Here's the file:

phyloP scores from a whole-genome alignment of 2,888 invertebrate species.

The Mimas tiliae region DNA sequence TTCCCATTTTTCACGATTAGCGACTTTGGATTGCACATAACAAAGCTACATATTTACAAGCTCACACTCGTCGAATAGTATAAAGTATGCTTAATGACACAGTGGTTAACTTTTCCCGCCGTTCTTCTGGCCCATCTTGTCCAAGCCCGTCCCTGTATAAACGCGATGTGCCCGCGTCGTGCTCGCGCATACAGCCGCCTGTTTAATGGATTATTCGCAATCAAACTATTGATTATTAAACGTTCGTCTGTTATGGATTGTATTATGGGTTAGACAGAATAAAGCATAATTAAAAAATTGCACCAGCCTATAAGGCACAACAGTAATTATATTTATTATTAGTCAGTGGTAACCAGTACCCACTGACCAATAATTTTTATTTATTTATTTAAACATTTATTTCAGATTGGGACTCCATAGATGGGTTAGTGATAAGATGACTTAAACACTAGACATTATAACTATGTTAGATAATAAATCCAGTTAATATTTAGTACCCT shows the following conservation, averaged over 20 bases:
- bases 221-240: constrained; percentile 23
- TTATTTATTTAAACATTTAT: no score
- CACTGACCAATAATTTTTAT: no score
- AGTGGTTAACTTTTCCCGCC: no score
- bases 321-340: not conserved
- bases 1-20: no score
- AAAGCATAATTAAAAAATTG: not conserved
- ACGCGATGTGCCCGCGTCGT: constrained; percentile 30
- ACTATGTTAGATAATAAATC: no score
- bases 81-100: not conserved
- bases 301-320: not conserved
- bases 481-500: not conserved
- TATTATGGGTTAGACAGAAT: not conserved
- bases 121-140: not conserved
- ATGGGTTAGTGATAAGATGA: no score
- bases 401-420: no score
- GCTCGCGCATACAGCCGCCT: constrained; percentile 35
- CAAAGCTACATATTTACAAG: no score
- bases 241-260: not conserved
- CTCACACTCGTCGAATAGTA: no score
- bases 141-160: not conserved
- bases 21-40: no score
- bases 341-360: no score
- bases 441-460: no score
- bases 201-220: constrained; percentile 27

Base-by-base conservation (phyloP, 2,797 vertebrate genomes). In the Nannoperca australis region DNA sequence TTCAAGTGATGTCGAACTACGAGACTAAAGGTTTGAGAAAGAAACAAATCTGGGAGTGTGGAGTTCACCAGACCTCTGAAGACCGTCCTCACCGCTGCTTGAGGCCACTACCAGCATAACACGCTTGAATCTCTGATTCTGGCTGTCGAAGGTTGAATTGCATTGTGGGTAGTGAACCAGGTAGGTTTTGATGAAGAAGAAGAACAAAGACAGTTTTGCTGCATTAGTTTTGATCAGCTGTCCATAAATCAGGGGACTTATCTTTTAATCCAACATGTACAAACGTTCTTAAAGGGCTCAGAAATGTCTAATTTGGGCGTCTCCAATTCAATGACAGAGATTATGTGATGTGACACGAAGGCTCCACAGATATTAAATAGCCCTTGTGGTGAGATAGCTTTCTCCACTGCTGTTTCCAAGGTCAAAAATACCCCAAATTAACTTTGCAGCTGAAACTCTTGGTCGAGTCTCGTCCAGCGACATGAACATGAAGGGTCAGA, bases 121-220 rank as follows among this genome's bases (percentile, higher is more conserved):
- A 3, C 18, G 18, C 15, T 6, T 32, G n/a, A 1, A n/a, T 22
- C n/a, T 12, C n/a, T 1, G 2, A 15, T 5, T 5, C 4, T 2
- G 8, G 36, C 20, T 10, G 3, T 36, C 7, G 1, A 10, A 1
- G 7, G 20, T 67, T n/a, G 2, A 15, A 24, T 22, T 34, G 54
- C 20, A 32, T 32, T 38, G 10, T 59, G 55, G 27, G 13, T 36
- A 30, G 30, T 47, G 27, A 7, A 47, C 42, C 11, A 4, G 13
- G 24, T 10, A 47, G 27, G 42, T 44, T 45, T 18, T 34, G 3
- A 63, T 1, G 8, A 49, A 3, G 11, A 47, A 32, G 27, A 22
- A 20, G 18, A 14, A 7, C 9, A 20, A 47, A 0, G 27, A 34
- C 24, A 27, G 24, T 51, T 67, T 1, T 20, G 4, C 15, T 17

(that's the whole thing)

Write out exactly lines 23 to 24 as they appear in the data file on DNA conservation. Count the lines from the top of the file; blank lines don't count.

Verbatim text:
- bases 141-160: not conserved
- bases 21-40: no score